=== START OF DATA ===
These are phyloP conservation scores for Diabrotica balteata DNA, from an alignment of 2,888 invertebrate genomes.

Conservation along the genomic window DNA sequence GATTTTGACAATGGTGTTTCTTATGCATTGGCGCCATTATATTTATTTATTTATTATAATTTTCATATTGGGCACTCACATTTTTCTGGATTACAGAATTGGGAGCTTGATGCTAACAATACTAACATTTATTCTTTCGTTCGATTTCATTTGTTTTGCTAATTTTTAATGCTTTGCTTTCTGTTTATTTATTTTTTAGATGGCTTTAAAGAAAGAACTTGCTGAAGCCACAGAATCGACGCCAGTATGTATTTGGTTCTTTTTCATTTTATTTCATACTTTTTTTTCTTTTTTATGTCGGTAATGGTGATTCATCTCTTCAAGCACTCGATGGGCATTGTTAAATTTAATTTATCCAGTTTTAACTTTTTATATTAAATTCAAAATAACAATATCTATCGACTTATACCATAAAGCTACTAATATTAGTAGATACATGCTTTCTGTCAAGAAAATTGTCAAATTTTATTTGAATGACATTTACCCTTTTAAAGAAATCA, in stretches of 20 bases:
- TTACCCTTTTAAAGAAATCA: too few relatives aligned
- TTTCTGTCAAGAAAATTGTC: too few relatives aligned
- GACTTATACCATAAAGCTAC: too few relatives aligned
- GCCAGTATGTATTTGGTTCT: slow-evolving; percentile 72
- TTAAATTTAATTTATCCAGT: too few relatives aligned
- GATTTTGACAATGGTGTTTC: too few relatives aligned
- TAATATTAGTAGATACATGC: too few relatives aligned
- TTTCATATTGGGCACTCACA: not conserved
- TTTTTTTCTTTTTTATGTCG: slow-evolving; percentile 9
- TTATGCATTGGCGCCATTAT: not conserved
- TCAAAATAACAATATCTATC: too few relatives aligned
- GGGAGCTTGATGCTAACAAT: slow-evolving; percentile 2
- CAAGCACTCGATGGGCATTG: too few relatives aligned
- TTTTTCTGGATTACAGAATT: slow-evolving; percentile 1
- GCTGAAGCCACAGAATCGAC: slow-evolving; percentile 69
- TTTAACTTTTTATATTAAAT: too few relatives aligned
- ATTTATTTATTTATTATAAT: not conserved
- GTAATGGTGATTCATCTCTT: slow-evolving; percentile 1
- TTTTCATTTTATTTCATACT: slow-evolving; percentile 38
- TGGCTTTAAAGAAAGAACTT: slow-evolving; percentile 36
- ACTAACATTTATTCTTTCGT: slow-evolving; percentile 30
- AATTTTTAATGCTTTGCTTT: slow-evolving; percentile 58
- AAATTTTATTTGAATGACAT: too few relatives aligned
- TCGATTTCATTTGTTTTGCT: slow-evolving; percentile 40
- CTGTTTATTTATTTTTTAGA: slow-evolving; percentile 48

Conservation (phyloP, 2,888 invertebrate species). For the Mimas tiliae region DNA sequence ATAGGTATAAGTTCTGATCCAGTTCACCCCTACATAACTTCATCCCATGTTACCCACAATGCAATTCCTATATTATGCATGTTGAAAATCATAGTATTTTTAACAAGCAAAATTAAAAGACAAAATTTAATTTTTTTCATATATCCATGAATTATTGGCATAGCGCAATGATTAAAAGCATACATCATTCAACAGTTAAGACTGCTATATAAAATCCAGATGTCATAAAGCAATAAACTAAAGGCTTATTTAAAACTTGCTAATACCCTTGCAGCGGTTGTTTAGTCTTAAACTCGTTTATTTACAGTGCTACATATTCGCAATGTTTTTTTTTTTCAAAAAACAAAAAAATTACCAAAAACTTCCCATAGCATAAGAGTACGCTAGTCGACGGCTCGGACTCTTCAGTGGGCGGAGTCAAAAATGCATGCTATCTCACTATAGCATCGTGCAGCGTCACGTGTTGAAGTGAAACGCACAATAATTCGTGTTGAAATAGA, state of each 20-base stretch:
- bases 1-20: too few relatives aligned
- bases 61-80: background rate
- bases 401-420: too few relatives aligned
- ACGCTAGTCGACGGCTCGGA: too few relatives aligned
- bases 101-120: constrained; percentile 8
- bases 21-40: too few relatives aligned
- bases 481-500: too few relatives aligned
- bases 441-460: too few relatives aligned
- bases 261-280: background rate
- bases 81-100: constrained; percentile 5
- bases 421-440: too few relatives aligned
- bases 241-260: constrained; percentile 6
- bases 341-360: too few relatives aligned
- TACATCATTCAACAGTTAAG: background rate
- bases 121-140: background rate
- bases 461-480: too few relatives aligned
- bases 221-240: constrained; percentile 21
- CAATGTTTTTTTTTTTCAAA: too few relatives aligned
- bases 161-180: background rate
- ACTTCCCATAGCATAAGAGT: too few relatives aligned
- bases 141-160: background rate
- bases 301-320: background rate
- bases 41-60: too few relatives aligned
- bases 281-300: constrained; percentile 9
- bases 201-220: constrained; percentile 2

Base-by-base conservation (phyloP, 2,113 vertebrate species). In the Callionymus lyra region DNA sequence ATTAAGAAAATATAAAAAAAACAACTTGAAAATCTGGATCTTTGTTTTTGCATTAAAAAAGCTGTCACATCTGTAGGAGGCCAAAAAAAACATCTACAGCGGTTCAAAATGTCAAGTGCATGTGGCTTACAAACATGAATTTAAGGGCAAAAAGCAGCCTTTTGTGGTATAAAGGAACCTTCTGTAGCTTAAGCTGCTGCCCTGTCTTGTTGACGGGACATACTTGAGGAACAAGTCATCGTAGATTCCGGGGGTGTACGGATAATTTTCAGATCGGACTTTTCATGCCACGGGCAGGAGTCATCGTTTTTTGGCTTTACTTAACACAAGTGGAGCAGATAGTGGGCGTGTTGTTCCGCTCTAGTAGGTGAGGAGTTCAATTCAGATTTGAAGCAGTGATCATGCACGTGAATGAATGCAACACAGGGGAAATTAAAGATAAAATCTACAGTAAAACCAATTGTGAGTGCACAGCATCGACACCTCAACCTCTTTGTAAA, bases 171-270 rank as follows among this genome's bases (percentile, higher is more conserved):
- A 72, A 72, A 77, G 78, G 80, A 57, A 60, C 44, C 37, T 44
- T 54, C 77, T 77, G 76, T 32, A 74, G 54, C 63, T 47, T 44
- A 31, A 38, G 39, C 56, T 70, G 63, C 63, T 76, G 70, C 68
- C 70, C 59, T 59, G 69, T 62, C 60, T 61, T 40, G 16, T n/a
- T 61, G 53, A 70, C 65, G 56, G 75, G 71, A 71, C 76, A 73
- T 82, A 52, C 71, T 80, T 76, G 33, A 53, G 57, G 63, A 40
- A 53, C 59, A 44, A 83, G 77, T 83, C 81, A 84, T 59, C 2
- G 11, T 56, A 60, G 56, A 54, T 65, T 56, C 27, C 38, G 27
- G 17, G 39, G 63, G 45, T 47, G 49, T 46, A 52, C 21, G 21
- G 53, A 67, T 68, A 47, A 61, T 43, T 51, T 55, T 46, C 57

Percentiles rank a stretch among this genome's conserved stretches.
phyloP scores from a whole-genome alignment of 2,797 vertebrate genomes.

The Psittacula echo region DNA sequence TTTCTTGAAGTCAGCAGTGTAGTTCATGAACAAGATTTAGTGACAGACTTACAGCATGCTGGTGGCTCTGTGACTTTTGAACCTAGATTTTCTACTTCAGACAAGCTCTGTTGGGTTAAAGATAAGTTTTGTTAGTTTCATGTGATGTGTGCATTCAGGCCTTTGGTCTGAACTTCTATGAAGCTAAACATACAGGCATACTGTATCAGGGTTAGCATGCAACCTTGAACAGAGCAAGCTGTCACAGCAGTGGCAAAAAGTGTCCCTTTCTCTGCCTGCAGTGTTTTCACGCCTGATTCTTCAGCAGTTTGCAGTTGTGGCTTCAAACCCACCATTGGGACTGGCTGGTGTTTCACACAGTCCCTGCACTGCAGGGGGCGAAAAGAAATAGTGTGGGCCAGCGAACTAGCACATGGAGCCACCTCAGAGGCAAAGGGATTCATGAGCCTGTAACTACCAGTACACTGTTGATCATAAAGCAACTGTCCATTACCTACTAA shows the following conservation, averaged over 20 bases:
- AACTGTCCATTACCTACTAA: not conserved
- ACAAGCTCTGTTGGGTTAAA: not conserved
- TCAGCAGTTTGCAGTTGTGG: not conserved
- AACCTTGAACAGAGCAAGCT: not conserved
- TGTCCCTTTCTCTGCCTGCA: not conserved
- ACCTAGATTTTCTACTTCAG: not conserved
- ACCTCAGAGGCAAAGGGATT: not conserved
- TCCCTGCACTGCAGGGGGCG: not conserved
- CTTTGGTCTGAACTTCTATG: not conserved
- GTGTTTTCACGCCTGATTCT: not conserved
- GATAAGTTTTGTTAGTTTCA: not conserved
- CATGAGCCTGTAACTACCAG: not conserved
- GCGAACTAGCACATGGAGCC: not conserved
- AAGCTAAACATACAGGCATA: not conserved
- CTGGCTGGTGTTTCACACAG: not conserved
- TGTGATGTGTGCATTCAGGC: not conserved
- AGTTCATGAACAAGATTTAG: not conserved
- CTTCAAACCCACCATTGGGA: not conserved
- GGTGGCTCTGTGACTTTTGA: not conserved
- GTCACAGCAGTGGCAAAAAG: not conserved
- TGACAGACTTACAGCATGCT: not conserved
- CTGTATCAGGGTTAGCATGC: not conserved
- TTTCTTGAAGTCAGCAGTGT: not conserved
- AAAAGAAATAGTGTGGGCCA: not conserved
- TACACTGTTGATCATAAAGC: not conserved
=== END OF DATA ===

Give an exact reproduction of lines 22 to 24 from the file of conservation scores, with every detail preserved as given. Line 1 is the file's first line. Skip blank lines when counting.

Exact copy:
- TGGCTTTAAAGAAAGAACTT: slow-evolving; percentile 36
- ACTAACATTTATTCTTTCGT: slow-evolving; percentile 30
- AATTTTTAATGCTTTGCTTT: slow-evolving; percentile 58